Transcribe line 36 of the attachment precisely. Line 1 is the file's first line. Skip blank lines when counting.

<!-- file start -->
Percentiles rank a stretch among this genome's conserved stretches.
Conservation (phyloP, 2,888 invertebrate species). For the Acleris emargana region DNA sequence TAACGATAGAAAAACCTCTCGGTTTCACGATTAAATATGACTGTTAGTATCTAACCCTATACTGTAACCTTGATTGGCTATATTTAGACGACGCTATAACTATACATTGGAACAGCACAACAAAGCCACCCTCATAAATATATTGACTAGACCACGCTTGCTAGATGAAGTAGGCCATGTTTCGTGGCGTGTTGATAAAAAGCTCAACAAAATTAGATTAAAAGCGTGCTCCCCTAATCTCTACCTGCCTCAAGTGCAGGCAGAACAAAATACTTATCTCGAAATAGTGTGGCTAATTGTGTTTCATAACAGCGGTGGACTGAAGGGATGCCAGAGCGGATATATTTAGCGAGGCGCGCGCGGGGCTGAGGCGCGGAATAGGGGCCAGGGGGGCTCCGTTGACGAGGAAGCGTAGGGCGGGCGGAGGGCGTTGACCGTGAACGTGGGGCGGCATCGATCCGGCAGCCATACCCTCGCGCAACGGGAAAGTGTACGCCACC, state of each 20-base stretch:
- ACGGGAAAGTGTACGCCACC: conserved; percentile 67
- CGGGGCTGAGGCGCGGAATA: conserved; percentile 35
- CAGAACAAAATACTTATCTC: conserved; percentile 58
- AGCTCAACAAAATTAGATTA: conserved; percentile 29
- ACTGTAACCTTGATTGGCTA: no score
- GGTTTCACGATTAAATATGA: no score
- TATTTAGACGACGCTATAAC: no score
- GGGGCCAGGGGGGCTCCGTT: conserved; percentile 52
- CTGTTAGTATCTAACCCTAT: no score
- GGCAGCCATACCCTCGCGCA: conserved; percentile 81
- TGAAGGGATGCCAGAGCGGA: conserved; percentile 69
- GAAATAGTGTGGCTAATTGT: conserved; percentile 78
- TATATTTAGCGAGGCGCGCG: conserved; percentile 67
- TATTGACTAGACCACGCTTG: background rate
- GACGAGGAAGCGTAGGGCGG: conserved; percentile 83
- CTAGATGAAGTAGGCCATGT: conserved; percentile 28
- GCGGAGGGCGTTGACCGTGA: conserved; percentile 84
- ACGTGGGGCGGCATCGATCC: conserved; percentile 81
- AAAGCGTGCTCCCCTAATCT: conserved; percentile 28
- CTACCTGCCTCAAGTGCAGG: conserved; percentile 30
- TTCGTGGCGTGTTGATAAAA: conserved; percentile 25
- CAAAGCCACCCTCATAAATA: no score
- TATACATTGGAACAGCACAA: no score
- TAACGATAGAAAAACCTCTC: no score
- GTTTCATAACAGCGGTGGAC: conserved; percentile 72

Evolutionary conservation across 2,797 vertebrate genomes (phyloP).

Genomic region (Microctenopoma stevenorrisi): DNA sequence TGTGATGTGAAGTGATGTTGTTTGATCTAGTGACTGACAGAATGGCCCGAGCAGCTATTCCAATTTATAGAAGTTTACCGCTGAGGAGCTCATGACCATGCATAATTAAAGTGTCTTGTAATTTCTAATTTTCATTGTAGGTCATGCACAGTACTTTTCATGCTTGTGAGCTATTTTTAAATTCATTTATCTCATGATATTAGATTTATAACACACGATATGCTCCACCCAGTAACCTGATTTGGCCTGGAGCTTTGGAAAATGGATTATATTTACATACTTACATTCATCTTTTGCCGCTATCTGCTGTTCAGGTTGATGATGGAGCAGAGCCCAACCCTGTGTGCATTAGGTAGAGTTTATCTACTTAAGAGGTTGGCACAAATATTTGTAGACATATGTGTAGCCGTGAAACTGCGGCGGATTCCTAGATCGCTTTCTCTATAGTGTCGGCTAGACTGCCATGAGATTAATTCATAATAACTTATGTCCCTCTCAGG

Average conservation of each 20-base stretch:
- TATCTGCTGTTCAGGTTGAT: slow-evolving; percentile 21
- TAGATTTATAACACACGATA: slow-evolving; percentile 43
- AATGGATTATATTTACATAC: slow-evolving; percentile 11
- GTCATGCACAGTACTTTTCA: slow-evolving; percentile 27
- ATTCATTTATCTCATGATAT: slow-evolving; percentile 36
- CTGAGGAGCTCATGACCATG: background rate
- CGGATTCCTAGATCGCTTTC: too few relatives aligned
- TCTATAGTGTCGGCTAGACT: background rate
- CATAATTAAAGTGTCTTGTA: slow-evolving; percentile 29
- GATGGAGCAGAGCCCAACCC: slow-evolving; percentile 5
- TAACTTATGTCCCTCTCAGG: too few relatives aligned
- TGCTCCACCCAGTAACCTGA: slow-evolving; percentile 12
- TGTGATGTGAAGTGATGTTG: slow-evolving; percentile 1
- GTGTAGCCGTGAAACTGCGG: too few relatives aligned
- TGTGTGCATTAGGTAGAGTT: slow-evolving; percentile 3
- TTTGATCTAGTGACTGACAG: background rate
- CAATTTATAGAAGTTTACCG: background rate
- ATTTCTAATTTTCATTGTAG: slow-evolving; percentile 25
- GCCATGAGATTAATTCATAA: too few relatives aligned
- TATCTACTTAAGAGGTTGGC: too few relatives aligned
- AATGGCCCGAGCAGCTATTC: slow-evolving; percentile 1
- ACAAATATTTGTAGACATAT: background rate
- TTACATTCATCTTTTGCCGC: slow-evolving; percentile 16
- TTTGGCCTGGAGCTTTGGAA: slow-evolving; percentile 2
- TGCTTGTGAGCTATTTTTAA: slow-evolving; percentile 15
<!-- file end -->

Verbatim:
- CTGAGGAGCTCATGACCATG: background rate